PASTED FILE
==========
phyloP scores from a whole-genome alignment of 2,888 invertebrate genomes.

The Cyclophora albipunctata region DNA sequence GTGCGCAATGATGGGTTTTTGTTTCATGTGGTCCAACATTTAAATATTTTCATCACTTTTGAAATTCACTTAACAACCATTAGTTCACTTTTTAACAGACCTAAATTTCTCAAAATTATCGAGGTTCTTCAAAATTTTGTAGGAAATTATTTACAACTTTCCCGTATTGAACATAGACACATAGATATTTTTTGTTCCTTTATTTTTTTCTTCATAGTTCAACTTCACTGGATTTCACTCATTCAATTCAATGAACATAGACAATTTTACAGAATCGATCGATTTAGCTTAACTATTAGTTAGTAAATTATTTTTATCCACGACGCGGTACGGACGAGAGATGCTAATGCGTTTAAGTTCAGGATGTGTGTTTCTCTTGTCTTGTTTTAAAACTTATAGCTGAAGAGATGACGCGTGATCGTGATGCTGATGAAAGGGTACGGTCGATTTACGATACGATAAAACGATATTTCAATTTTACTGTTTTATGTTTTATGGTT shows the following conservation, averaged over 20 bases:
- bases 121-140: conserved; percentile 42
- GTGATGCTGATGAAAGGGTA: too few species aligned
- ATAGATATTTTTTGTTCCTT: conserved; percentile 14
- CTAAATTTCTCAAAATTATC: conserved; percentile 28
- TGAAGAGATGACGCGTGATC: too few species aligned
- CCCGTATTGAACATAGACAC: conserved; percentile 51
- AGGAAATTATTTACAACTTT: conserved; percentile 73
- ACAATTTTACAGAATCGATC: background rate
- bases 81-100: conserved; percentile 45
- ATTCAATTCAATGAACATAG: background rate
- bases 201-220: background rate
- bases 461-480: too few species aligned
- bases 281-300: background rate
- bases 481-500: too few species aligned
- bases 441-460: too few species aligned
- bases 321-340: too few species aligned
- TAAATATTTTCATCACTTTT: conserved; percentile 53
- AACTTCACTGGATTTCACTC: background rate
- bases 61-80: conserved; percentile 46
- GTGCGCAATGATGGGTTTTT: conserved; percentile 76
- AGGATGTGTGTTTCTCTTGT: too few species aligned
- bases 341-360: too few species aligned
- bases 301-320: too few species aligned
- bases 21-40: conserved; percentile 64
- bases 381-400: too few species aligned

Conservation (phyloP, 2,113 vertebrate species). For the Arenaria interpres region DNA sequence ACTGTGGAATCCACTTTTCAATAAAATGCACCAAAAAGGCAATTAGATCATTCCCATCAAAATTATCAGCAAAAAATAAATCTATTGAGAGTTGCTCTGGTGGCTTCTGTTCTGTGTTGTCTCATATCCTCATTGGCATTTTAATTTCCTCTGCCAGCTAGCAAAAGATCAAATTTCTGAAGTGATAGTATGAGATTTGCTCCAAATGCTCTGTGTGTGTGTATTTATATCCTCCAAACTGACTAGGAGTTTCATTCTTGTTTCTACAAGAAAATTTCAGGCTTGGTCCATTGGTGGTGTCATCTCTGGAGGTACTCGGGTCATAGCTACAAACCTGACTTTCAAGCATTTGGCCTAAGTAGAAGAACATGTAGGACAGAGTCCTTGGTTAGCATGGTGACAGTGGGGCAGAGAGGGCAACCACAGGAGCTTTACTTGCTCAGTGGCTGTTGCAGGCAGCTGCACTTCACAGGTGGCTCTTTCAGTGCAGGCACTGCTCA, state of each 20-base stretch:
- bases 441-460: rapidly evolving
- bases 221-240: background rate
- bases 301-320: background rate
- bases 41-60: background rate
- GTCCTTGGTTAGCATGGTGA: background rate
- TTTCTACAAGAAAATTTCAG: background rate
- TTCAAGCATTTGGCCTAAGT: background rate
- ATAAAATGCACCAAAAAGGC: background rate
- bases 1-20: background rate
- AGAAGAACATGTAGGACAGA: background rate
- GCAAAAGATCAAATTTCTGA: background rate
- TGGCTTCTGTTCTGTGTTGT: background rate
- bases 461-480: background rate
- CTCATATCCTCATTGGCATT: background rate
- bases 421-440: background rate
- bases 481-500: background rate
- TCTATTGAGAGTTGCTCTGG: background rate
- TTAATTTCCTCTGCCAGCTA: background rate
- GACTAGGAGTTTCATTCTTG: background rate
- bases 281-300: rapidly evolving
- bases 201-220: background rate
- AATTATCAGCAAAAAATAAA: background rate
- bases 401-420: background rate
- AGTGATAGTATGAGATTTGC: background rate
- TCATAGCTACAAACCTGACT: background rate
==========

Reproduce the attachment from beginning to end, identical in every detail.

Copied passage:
phyloP scores from a whole-genome alignment of 2,888 invertebrate genomes.

The Cyclophora albipunctata region DNA sequence GTGCGCAATGATGGGTTTTTGTTTCATGTGGTCCAACATTTAAATATTTTCATCACTTTTGAAATTCACTTAACAACCATTAGTTCACTTTTTAACAGACCTAAATTTCTCAAAATTATCGAGGTTCTTCAAAATTTTGTAGGAAATTATTTACAACTTTCCCGTATTGAACATAGACACATAGATATTTTTTGTTCCTTTATTTTTTTCTTCATAGTTCAACTTCACTGGATTTCACTCATTCAATTCAATGAACATAGACAATTTTACAGAATCGATCGATTTAGCTTAACTATTAGTTAGTAAATTATTTTTATCCACGACGCGGTACGGACGAGAGATGCTAATGCGTTTAAGTTCAGGATGTGTGTTTCTCTTGTCTTGTTTTAAAACTTATAGCTGAAGAGATGACGCGTGATCGTGATGCTGATGAAAGGGTACGGTCGATTTACGATACGATAAAACGATATTTCAATTTTACTGTTTTATGTTTTATGGTT shows the following conservation, averaged over 20 bases:
- bases 121-140: conserved; percentile 42
- GTGATGCTGATGAAAGGGTA: too few species aligned
- ATAGATATTTTTTGTTCCTT: conserved; percentile 14
- CTAAATTTCTCAAAATTATC: conserved; percentile 28
- TGAAGAGATGACGCGTGATC: too few species aligned
- CCCGTATTGAACATAGACAC: conserved; percentile 51
- AGGAAATTATTTACAACTTT: conserved; percentile 73
- ACAATTTTACAGAATCGATC: background rate
- bases 81-100: conserved; percentile 45
- ATTCAATTCAATGAACATAG: background rate
- bases 201-220: background rate
- bases 461-480: too few species aligned
- bases 281-300: background rate
- bases 481-500: too few species aligned
- bases 441-460: too few species aligned
- bases 321-340: too few species aligned
- TAAATATTTTCATCACTTTT: conserved; percentile 53
- AACTTCACTGGATTTCACTC: background rate
- bases 61-80: conserved; percentile 46
- GTGCGCAATGATGGGTTTTT: conserved; percentile 76
- AGGATGTGTGTTTCTCTTGT: too few species aligned
- bases 341-360: too few species aligned
- bases 301-320: too few species aligned
- bases 21-40: conserved; percentile 64
- bases 381-400: too few species aligned

Conservation (phyloP, 2,113 vertebrate species). For the Arenaria interpres region DNA sequence ACTGTGGAATCCACTTTTCAATAAAATGCACCAAAAAGGCAATTAGATCATTCCCATCAAAATTATCAGCAAAAAATAAATCTATTGAGAGTTGCTCTGGTGGCTTCTGTTCTGTGTTGTCTCATATCCTCATTGGCATTTTAATTTCCTCTGCCAGCTAGCAAAAGATCAAATTTCTGAAGTGATAGTATGAGATTTGCTCCAAATGCTCTGTGTGTGTGTATTTATATCCTCCAAACTGACTAGGAGTTTCATTCTTGTTTCTACAAGAAAATTTCAGGCTTGGTCCATTGGTGGTGTCATCTCTGGAGGTACTCGGGTCATAGCTACAAACCTGACTTTCAAGCATTTGGCCTAAGTAGAAGAACATGTAGGACAGAGTCCTTGGTTAGCATGGTGACAGTGGGGCAGAGAGGGCAACCACAGGAGCTTTACTTGCTCAGTGGCTGTTGCAGGCAGCTGCACTTCACAGGTGGCTCTTTCAGTGCAGGCACTGCTCA, state of each 20-base stretch:
- bases 441-460: rapidly evolving
- bases 221-240: background rate
- bases 301-320: background rate
- bases 41-60: background rate
- GTCCTTGGTTAGCATGGTGA: background rate
- TTTCTACAAGAAAATTTCAG: background rate
- TTCAAGCATTTGGCCTAAGT: background rate
- ATAAAATGCACCAAAAAGGC: background rate
- bases 1-20: background rate
- AGAAGAACATGTAGGACAGA: background rate
- GCAAAAGATCAAATTTCTGA: background rate
- TGGCTTCTGTTCTGTGTTGT: background rate
- bases 461-480: background rate
- CTCATATCCTCATTGGCATT: background rate
- bases 421-440: background rate
- bases 481-500: background rate
- TCTATTGAGAGTTGCTCTGG: background rate
- TTAATTTCCTCTGCCAGCTA: background rate
- GACTAGGAGTTTCATTCTTG: background rate
- bases 281-300: rapidly evolving
- bases 201-220: background rate
- AATTATCAGCAAAAAATAAA: background rate
- bases 401-420: background rate
- AGTGATAGTATGAGATTTGC: background rate
- TCATAGCTACAAACCTGACT: background rate